Should you create an advanced care plan?

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Should you create an advanced care plan?

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Make your health and financial wishes clear through an advance care plan while you’re healthy – so it’s easier for your family when you’re not.

When 47-year-old Debra* met with her lawyer for the first time, she thought that she’d just be talking about what she wanted to happen to her assets after she died. The lawyer told Debra that she was on the right track by creating a will, but she was missing a key document that she might need sooner: an advance care plan. “It hadn’t even crossed my mind that I also need to create a plan for how I want my finances to be handled if I got sick,” Debra said. “Or what choices I want to be made around my health care if I’m not able to make them myself.”

An unexpected emergency like a stroke, concussion or car crash could happen at any age – and leave you suddenly unable to make your own decisions about your health or your finances. An event like this will take an emotional toll on your family, making it even more difficult for them to make these decisions for you – whether they know your wishes beforehand or not.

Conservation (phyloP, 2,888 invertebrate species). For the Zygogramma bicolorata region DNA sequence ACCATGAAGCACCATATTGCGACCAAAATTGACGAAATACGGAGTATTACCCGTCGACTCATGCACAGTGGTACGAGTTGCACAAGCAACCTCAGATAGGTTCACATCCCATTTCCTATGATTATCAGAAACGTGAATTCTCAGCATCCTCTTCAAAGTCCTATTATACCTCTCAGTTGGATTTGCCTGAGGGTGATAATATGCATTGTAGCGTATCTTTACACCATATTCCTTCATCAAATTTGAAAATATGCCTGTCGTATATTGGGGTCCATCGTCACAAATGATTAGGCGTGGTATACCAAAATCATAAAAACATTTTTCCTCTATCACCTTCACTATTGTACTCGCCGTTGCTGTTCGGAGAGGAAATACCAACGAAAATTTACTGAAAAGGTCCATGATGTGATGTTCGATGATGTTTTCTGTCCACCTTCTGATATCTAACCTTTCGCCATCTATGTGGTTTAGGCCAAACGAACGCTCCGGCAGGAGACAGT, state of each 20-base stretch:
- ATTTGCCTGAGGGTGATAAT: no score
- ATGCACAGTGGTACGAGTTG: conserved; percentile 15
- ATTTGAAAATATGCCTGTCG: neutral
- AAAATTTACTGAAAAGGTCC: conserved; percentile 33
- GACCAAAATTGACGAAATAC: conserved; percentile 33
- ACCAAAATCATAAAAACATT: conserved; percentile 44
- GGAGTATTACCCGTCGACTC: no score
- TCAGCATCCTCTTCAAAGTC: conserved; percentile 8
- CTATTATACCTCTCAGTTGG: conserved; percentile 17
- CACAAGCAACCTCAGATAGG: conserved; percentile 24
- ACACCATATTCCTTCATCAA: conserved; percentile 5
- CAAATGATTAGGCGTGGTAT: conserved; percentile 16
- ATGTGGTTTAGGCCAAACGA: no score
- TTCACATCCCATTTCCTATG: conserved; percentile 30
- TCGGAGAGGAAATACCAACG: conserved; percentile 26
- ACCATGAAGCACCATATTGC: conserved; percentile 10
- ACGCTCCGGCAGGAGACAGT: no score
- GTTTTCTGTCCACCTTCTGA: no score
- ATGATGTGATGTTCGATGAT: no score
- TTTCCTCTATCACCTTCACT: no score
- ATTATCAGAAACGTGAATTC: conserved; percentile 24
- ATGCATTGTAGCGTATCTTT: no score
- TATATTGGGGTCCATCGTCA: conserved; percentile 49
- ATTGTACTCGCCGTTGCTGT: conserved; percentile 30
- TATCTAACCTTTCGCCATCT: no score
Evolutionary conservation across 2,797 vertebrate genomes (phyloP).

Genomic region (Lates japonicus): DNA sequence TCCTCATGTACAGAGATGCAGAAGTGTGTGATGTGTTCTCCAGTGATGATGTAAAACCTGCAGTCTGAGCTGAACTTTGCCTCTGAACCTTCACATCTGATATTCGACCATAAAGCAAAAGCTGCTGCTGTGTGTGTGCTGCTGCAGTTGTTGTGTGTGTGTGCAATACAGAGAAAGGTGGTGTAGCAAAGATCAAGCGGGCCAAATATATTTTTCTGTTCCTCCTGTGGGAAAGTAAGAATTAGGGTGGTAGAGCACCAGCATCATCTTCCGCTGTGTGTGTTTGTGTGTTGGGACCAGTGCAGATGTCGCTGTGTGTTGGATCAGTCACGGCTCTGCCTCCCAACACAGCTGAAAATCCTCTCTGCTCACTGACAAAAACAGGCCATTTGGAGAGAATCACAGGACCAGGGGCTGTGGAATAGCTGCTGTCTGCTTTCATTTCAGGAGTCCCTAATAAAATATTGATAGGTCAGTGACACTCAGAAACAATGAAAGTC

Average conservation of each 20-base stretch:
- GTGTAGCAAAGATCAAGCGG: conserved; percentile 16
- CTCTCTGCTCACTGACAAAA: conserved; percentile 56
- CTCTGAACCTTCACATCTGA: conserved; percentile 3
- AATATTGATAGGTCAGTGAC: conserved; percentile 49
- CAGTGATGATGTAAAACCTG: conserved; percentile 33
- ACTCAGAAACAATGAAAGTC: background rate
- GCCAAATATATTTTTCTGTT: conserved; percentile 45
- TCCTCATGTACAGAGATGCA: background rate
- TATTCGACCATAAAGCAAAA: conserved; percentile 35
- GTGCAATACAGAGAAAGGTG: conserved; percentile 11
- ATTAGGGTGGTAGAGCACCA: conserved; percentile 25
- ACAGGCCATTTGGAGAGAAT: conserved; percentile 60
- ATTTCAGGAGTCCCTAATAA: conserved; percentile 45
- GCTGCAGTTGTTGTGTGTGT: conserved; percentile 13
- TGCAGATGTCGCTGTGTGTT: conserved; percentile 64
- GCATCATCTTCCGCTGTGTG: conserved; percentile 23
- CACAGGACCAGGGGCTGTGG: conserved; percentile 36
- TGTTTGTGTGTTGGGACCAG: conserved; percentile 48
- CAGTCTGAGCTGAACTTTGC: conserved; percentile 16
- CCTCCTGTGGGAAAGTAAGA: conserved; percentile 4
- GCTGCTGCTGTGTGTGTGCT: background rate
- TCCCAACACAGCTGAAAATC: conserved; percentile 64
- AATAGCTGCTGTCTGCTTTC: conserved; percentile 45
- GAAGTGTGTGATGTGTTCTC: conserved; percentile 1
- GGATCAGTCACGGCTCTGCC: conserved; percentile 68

By creating an advance care plan, you’ll ensure that your health and finances will be handled just as you want – and take some of the pressure off your family members during a difficult time.

What is advance care planning and why should you create a plan?

Advance care planning often refers to researching your health-care options and communicating your wishes for the future. For example, would you want “heroic measures” taken to prolong your life, in the event of an accident? Do you want your organs used for transplant?

But advance care planning can also encompass providing for a range of other future needs, such as financial planning and personal care. It can include choosing someone to act on your behalf if you are incapacitated (through a power of attorney document)), drawing up a health-care directive (sometimes called a “living will”) and even taking the time to discuss your wishes with your family, and documenting your decisions.

If you’re like Debra, you probably weren’t planning to think about how you might want to be cared for until a bit farther down the road. But life is unpredictable. By planning for the unexpected, you’ll be ready for whatever comes your way.

To read the rest of this important article by SunLife Financial, CLICK HERE. Please contact Harry Perler or David Olejnik if you have questions.